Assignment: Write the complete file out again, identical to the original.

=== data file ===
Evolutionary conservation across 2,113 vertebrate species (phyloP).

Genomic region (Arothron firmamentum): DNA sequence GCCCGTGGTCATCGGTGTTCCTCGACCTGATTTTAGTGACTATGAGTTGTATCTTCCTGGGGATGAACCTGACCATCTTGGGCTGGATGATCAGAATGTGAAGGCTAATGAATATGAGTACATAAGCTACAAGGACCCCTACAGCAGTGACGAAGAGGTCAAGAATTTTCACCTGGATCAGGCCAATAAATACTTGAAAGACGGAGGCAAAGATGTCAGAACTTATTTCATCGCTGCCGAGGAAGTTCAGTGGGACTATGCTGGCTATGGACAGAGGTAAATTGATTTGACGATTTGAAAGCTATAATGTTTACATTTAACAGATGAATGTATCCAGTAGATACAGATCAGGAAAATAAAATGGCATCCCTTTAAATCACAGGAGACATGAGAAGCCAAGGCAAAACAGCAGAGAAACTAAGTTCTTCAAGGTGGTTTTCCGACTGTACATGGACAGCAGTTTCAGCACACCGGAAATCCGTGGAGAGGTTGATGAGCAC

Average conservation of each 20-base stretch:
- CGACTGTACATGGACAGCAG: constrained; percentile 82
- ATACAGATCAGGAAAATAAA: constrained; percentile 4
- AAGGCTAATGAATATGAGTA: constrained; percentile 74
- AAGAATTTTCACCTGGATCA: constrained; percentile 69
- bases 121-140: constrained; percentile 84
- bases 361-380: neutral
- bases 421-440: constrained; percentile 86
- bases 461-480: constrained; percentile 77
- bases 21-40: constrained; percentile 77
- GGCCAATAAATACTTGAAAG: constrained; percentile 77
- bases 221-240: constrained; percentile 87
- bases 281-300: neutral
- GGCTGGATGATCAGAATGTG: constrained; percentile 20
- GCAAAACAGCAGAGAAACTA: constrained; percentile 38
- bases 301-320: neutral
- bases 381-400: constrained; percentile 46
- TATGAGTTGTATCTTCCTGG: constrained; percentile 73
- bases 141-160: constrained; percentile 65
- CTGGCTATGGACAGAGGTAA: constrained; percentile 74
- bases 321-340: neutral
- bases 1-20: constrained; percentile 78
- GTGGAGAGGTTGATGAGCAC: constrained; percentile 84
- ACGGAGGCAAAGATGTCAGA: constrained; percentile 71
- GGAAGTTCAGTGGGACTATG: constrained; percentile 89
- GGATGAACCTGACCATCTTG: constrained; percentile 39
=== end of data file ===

Evolutionary conservation across 2,113 vertebrate species (phyloP).

Genomic region (Arothron firmamentum): DNA sequence GCCCGTGGTCATCGGTGTTCCTCGACCTGATTTTAGTGACTATGAGTTGTATCTTCCTGGGGATGAACCTGACCATCTTGGGCTGGATGATCAGAATGTGAAGGCTAATGAATATGAGTACATAAGCTACAAGGACCCCTACAGCAGTGACGAAGAGGTCAAGAATTTTCACCTGGATCAGGCCAATAAATACTTGAAAGACGGAGGCAAAGATGTCAGAACTTATTTCATCGCTGCCGAGGAAGTTCAGTGGGACTATGCTGGCTATGGACAGAGGTAAATTGATTTGACGATTTGAAAGCTATAATGTTTACATTTAACAGATGAATGTATCCAGTAGATACAGATCAGGAAAATAAAATGGCATCCCTTTAAATCACAGGAGACATGAGAAGCCAAGGCAAAACAGCAGAGAAACTAAGTTCTTCAAGGTGGTTTTCCGACTGTACATGGACAGCAGTTTCAGCACACCGGAAATCCGTGGAGAGGTTGATGAGCAC

Average conservation of each 20-base stretch:
- CGACTGTACATGGACAGCAG: constrained; percentile 82
- ATACAGATCAGGAAAATAAA: constrained; percentile 4
- AAGGCTAATGAATATGAGTA: constrained; percentile 74
- AAGAATTTTCACCTGGATCA: constrained; percentile 69
- bases 121-140: constrained; percentile 84
- bases 361-380: neutral
- bases 421-440: constrained; percentile 86
- bases 461-480: constrained; percentile 77
- bases 21-40: constrained; percentile 77
- GGCCAATAAATACTTGAAAG: constrained; percentile 77
- bases 221-240: constrained; percentile 87
- bases 281-300: neutral
- GGCTGGATGATCAGAATGTG: constrained; percentile 20
- GCAAAACAGCAGAGAAACTA: constrained; percentile 38
- bases 301-320: neutral
- bases 381-400: constrained; percentile 46
- TATGAGTTGTATCTTCCTGG: constrained; percentile 73
- bases 141-160: constrained; percentile 65
- CTGGCTATGGACAGAGGTAA: constrained; percentile 74
- bases 321-340: neutral
- bases 1-20: constrained; percentile 78
- GTGGAGAGGTTGATGAGCAC: constrained; percentile 84
- ACGGAGGCAAAGATGTCAGA: constrained; percentile 71
- GGAAGTTCAGTGGGACTATG: constrained; percentile 89
- GGATGAACCTGACCATCTTG: constrained; percentile 39